By MADDY VITALE
A new boathouse for the Ocean City High School crew team and the Under the Bridge Rowing Club (UBRC) would not have been possible without the help of one person who advocated on behalf of the rowers and determined parents.
Cape May County Commissioner E. Marie Hayes spent several years working to make sure that a boathouse would become a reality. Because of her persistence, the project was built at the foot of the 34th Street Bridge.
The name of the boathouse is now known, fittingly, as the “E. Marie Hayes Rowing Facility.”
During a dedication ceremony Sunday afternoon at the boathouse, crew families and members of the UBRC told Hayes how she made their dream of having a new boathouse a reality.
“She is a fantastic lady,” said Donna Martinelli, an Ocean City High School Crew Boosters trustee at-large. “We could not have built the facility without her.”
The former location for the rowers was on the other side of the 34th Street Bridge in Ocean City. The facility was made up of wooden racks and a chain link fence. The new rowing facility is a large pole barn with a modern racking system for the boats. It is located on the Marmora side of the bridge.
Hayes, of Ocean City, opened her remarks by saying she was very “humbled and grateful for those who believe that I should receive this dedication.”
Hayes thanked her fellow commissioners who supported her as well as the county engineers, facilities and services departments. She also said that both the Ocean City and Upper Township mayors should be recognized for their support of the facility.
But, Hayes emphasized, Martinelli and her husband, Steve, really should take much of the credit.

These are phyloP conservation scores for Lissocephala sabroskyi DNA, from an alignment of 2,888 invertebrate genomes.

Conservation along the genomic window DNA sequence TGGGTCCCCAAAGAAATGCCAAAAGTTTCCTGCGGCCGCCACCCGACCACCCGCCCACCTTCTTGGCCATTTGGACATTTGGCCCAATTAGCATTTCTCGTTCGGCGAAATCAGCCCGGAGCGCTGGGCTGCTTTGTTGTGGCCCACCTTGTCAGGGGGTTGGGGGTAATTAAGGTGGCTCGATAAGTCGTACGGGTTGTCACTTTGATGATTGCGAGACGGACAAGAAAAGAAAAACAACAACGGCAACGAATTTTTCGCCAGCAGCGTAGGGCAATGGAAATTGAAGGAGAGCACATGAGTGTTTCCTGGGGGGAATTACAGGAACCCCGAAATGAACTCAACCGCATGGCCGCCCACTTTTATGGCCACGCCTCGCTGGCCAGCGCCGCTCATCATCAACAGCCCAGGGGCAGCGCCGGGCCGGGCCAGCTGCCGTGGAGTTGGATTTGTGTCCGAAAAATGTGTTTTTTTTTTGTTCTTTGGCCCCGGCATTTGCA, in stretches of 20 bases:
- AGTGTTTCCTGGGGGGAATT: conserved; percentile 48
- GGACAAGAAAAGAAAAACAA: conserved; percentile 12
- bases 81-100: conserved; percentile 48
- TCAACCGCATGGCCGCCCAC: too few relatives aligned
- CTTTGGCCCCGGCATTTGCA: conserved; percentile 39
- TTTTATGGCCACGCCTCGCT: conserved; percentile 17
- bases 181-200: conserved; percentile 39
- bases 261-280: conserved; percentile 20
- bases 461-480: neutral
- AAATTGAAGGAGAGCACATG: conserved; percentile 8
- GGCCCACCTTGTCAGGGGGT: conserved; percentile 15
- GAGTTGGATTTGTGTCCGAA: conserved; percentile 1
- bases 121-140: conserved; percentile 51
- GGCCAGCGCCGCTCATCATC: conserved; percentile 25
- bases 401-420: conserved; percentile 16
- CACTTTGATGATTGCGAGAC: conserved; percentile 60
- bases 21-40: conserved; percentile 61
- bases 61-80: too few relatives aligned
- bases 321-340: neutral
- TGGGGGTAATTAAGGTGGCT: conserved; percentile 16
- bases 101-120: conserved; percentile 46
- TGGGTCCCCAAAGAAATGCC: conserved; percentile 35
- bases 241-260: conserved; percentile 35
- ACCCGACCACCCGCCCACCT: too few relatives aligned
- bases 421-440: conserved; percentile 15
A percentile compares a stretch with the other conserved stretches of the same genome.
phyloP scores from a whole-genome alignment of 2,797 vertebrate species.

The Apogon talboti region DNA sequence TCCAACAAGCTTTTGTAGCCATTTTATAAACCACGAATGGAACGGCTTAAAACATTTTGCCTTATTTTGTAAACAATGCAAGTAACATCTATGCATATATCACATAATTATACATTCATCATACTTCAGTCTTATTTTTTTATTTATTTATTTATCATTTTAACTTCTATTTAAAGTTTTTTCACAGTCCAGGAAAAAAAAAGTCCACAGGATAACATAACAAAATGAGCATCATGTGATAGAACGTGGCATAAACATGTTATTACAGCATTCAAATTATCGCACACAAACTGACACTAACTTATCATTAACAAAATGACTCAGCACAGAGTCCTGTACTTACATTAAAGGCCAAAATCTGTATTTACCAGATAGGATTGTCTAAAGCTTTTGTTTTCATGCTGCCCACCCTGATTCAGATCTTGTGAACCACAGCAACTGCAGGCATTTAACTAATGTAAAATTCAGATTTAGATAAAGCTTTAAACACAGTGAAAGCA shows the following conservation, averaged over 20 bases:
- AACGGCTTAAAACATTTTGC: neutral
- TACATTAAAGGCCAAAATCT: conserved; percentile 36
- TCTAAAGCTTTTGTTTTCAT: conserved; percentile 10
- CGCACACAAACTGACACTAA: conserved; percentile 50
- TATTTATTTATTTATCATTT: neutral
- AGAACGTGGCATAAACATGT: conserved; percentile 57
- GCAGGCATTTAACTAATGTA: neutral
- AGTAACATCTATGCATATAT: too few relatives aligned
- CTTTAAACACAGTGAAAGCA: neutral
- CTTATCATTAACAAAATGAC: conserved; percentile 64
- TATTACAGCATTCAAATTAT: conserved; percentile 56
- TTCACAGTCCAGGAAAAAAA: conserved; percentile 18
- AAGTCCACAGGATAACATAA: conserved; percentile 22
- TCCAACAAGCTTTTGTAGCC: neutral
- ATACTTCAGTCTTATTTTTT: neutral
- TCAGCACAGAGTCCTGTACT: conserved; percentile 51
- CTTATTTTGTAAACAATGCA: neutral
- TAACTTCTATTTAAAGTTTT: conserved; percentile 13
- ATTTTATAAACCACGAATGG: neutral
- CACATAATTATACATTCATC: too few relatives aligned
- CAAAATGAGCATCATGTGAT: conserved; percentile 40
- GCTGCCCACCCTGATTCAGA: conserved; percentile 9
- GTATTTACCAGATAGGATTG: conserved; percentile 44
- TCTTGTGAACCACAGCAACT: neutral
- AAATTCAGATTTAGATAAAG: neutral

“If it wasn’t for Steve and Donna Martinelli, a crew team mom and dad, bringing this venture to my attention, and working with me every step of the way, none of this would have taken place,” Hayes said. “Members of both the crew team boosters and the rowing club worked very hard to make sure this became a reality. This required both organizations to work together cooperatively and make sacrifices.”
Suze DiPietro, president of UBRC and former Ocean City Crew Boosters (OCCB) president, called Hayes a strong advocate.
“I admire Marie. She does so much for not only the crew team, but so many others,” she said. “She has the heart of a lion.”
DiPietro said in her remarks during the program that the idea of a boathouse began many years ago.
“In the budget established in 2004, there was a boathouse account established. Their eyes were on the future,” she said. “In 2014, the planets aligned and members of the OCCB Board were able to make the first steps toward making a boathouse a reality.
She called Hayes “our sport’s biggest champion.”
“Commissioner Marie Hayes doggedly fought every agency to get us this location. There was no fight she wasn’t willing to go to the mat for us,” DiPietro said. “She is a champion of the sport of rowing and a fierce supporter of our community. It is not an exaggeration to say that without her, this boathouse would never have happened.”
The ceremony drew a host of dignitaries including local, county and state elected officials.
Among those in attendance were state Assemblyman Antwan McClellan, Commissioner and Sea Isle City Mayor Leonard Desiderio, Commissioner Will Morey, Ocean City Mayor Jay Gillian, Ocean City Councilmen Bob Barr, Keith Hartzell, Pete Madden and Terry Crowley Jr. and former Councilman Michael DeVlieger. DeVlieger, whose son, Flynn, was on the crew team before graduating from Ocean City High School, was on the Boathouse Committee.